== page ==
Weatherford Democrat

Local News

August 31, 2012

Family takes on project of marking veterans' graves

PARKER COUNTY — What started out as a casual conversation between two friends turned into month-long project, benefitting veterans, for Mickey and Janet Hoefer and their grandson.

“Charles White, who worked with Cotten-Bratton Funeral Home, and I were talking one day and he happened to mention something about having veteran grave markers in the back of one of the warehouses,” Mickey Hoefer said.

Hoefer spent four years with the U.S. Air Force, from 1953 to 1957, flying Convair B-36’s.

“None of [the markers] had come home from the funeral home, and him being a veteran, he got so upset that he said ‘I’m going to see that those get out,’” Janet Hoefer said.

With about 37 markers found in various places inside the warehouse, the couple, who devote themselves to cleaning and improving Annetta Cemetery, began the monumental task of finding the gravesites.

“A lot of them weren’t even from the area,” Mickey Hoefer said. “We went to the library and the ladies up there were awfully helpful in showing us the website. A lot of them showed up, but then we began going through obituaries from the Democrat.”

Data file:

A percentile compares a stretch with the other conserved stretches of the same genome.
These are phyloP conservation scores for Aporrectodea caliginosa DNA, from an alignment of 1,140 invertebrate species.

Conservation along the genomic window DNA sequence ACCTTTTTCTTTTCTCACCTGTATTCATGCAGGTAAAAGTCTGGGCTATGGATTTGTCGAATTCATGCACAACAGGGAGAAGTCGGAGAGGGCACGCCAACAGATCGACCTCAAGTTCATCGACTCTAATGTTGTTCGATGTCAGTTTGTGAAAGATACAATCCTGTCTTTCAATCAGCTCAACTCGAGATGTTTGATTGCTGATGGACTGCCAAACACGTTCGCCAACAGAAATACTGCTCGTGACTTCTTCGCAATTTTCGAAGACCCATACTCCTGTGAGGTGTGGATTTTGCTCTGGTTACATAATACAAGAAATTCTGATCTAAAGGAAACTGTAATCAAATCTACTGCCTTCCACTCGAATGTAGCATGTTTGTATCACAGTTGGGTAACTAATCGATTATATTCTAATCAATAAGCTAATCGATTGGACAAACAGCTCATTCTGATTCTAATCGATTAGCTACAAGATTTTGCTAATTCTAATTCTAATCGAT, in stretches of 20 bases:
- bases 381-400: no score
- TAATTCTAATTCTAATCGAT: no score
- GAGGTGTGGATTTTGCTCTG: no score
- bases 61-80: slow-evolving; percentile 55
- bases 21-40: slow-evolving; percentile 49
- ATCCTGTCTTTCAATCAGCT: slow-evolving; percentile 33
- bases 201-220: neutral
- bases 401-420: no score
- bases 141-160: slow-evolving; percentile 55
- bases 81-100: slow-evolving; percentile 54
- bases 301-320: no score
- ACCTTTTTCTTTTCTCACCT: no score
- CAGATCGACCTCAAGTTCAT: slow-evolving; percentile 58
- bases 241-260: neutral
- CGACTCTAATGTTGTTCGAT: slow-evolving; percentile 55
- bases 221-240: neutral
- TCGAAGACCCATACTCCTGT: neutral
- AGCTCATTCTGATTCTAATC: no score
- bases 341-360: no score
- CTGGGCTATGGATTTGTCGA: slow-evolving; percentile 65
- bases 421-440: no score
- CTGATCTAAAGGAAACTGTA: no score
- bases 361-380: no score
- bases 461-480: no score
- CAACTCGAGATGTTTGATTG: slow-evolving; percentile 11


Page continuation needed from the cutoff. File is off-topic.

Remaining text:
With some gravesites completely unmarked, in some cases, cemetery plot blueprints had to be reviewed.

With just the birth and death dates to go on in several cases, the Hoefers worked hard to track down veteran gravesites in Marlin, Poolville, East Greenwood and Graham, and have shipped markers to as far away as Nebraska, Missouri and Oklahoma.

“It’s an astonishing thing to me why some of the families who filled out the form with the government [to receive a veteran marker] never came back and asked where they were,” Mickey Hoefer said.

The markers, which range from granite to bronze and differ in size as well, can be used to mark the graves as a footstone or headstone.

“We just take them out there, dig a little hole, and set them in,” Hoefer said.

The project has been going on for a more than a month, but the Hoefers have managed to erect 21 of the 37 markers onto graves.

“It’s gratifying to me to get it done. Even if nobody else cares, it makes no difference because it makes me feel good,” he said.

Hoefer added that some of the gravesites they’ve stumbled upon haven’t necessarily been abandoned — many, in fact, have been maintained with flowers and all.

“Some of these families might not ever have even known their relative was in the military,” he said. “I hope people appreciate it.”

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